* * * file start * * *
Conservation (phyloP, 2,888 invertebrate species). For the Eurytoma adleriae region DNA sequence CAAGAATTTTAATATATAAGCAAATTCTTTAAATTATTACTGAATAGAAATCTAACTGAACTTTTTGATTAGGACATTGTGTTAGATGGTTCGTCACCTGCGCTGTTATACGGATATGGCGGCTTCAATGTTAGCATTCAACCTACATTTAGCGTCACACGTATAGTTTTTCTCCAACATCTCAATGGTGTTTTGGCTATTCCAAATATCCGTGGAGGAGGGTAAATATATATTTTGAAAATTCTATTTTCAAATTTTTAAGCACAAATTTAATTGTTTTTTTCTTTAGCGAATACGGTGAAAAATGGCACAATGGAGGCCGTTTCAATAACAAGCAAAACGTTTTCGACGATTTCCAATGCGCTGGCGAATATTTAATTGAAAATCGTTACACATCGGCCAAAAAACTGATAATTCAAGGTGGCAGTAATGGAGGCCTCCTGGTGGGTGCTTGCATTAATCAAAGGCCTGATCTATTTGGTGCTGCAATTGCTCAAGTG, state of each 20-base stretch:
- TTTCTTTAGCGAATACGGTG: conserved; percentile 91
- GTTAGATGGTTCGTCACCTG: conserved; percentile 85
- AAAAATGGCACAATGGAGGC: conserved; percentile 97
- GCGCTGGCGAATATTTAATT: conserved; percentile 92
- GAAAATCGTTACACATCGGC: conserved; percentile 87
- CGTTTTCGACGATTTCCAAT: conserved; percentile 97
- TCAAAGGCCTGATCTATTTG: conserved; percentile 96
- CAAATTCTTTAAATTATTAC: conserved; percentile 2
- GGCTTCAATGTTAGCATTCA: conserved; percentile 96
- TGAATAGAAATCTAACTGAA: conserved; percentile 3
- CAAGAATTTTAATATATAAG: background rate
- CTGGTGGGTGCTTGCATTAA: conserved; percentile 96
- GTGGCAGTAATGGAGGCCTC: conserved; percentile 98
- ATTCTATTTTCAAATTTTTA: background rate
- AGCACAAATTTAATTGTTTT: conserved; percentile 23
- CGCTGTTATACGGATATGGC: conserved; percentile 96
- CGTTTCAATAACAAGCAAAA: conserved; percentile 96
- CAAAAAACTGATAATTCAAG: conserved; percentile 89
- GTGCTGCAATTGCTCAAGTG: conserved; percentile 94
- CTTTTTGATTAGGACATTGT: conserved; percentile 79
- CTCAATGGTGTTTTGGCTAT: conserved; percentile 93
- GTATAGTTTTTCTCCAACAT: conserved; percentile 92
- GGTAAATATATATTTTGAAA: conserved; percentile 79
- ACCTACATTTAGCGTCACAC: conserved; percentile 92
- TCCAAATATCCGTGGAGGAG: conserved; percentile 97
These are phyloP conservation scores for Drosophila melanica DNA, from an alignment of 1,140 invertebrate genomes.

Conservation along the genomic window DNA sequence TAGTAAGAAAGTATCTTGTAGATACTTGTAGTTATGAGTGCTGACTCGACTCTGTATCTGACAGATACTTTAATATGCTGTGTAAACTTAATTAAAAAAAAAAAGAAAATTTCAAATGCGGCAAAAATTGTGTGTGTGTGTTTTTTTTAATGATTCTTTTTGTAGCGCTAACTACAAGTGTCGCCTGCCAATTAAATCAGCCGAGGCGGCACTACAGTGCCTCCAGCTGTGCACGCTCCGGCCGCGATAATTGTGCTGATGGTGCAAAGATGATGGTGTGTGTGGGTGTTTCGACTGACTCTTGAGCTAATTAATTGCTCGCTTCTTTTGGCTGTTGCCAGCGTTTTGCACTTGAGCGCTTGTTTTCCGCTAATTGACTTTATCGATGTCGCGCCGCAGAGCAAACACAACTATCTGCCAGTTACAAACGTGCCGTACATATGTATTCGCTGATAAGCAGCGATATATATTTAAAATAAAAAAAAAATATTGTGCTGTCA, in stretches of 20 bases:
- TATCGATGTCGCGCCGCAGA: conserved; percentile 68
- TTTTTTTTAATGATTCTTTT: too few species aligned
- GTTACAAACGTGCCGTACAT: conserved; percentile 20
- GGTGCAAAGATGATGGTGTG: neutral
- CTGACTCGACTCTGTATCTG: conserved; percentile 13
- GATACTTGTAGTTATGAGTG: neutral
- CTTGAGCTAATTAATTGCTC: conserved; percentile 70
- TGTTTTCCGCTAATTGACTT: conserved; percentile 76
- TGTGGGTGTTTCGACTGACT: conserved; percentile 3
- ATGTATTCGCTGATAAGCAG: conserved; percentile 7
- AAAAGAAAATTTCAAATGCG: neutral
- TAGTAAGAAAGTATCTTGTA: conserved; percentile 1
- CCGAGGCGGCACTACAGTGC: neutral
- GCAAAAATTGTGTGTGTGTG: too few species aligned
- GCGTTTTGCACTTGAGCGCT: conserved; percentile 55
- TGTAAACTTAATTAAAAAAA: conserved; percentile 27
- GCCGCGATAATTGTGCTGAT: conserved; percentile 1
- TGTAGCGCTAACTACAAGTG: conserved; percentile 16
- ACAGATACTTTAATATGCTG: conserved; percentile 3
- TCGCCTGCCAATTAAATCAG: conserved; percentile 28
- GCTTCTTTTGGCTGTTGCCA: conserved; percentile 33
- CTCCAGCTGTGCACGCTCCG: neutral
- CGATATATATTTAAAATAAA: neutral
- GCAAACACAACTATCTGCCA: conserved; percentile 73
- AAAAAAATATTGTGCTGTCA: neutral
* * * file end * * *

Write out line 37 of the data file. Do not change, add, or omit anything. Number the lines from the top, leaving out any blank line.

- TGTGGGTGTTTCGACTGACT: conserved; percentile 3